How to Avert a Public-Pension Crisis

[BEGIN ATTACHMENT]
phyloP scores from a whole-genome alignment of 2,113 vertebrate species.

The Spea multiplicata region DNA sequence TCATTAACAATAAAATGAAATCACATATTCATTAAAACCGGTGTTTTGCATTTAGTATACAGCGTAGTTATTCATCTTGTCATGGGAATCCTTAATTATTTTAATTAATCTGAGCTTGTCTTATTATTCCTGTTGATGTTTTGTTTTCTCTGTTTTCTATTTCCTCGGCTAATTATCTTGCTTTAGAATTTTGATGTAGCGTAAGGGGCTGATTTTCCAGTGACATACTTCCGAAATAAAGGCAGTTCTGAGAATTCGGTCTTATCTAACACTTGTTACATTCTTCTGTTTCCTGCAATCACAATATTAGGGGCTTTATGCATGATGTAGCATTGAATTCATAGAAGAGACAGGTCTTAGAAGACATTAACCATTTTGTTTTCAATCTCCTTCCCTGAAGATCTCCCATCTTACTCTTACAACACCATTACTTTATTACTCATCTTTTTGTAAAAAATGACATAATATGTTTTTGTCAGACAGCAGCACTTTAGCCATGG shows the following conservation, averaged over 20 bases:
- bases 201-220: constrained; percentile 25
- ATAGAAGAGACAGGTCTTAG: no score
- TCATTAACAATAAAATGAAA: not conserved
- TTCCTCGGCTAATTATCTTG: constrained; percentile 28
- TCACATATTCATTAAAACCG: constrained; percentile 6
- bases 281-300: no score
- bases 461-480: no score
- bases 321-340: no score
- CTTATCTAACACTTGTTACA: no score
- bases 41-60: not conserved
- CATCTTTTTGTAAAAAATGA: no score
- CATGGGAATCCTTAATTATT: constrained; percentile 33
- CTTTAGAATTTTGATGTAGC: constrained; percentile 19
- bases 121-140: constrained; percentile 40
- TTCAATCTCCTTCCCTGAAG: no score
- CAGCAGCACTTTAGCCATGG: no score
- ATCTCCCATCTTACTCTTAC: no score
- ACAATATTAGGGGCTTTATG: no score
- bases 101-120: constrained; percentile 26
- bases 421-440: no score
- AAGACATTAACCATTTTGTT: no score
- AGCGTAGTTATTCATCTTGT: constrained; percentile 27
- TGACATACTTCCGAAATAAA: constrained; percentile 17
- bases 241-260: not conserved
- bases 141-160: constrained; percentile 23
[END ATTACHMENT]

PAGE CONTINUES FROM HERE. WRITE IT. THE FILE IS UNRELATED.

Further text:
At the turn of the millennium, public pensions were more generous than ever and yet seemed to be fully funded. But the two decades that followed have decimated the finances of many public-pension funds, resulting in steeply rising taxpayer costs and serious risk to public workers' salaries, jobs, and benefits. At this point, while the economy is strong, there is time and room to address these problems — by improving the accuracy of pension-cost estimates, increasing accountability for making full payments every year, and modernizing benefits to help all workers save. But waiting until the next recession could be a disastrous mistake.